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Judge withdraws from hearing judicial review bid in Teoh Beng Hock case

High Court judge Amarjeet Singh says he is withdrawing himself as he was previously involved in the Royal Commission of Inquiry into the death of Beng Hock.

2 minute read
The Kuala Lumpur court complex which houses the High Court.
The Kuala Lumpur court complex which houses the High Court.

High Court judge Amarjeet Singh today recused himself from hearing a judicial review application by the parents of the late Teoh Beng Hock for a court order for the police to complete the investigation into their son's death almost 14 years ago.

Senior federal counsel Ahmad Hanir Hambaly, when contacted by reporters, said the decision was made by the judge during the case management today.

The judge withdrew from hearing the case because he was involved in the Royal Commission of Inquiry into Beng Hock's death, he said, adding that the court also set July 10 for the next case management before judge Wan Ahmad Farid Wan Salleh.

In the application filed on Jan 4, Beng Hock's parents, father Teoh Leong Hwee, 75, and mother Teng Shuw Hoi, 70, had sought a declaration that the failure by the police and three others to complete the investigations into their son's death within a reasonable period of time violated Section 20 (3) of the Police Act 1967.

The couple named the inspector-general of police (IGP), the director of the criminal investigation department, the police and the Malaysian government as the first to fourth respondents.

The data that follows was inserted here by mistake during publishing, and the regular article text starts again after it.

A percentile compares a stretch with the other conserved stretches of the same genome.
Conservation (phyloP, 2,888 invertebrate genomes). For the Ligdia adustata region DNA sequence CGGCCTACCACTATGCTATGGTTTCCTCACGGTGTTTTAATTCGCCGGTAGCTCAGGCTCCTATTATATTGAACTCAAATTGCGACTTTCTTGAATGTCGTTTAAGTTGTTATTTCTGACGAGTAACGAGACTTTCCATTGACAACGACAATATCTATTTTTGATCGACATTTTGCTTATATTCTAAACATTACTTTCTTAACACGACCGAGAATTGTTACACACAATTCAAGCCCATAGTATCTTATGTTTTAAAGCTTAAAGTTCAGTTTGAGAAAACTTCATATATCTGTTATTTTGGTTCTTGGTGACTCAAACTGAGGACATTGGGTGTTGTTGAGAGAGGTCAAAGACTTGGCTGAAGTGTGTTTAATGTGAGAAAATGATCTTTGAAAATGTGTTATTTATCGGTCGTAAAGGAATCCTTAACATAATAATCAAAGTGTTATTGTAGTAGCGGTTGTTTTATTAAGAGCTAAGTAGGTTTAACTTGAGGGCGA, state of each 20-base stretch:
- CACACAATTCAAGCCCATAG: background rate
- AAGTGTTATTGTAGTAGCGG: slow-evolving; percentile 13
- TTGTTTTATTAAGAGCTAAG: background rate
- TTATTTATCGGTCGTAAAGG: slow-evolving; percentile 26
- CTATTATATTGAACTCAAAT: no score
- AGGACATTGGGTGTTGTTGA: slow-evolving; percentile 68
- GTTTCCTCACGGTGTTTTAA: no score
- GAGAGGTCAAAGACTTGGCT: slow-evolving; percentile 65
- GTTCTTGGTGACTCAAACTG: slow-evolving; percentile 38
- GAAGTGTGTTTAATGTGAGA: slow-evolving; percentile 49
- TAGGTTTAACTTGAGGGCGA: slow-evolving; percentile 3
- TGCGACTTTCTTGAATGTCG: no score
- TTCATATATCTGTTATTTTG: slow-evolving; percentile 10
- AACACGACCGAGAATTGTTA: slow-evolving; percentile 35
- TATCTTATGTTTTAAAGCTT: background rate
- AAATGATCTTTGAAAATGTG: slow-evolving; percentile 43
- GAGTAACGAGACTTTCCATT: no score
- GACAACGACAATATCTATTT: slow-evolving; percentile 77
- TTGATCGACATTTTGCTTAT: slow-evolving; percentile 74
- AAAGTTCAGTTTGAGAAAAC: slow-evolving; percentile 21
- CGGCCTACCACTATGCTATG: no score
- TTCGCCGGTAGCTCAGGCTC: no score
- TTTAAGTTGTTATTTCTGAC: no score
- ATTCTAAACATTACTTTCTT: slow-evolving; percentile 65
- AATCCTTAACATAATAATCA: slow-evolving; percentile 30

On June 16 last year, the High Court granted the couple leave to initiate the judicial review proceedings after dismissing the Attorney-General Chamber's (AGC) objection to the application.

The couple is also seeking a declaration that the police had committed negligence and attempted to deny the applicants' constitutional rights as stated under Article 8 of the Federal Constitution, in addition to applying for a mandamus order for the first respondent (IGP) to complete the investigation into Beng Hock's death within a month's time from the date the verdict is delivered.

The application was filed on the grounds that although three special task forces were set up to investigate the cause of their son's death, the investigation was found to be incomplete, based on a letter from the second respondent dated Sept 21, 2021, which stated that the AGC had returned the investigation papers to the IGP on Sept 3, 2021.

The couple claimed that the investigation papers had been repeatedly returned to the first, second and third respondents by the AGC for further investigation which until now, was still not completed although the incident happened almost 14 years ago.

Beng Hock was found sprawled on the fifth-floor landing of Plaza Masalam in Shah Alam on the morning of July 16, 2009, after giving a statement at the Malaysian Anti-Corruption Commission office located on the 14th floor of the building.

He was the political secretary to the then Selangor state executive councillor Ean Yong Hian Wah, who is also Seri Kembangan assemblyman.

On Jan 5, 2011, the Shah Alam Coroner's Court ruled that Beng Hock's death in 2009 was not due to suicide or murder or third-party involvement, while the Royal Commission of Inquiry into Beng Hock’s death on July 21, 2011, established that he had committed suicide.

On Sept 5, 2014, the Court of Appeal overturned the open verdict on the death of Beng Hock and ruled that the death resulted from an unlawful act by a person or persons unknown.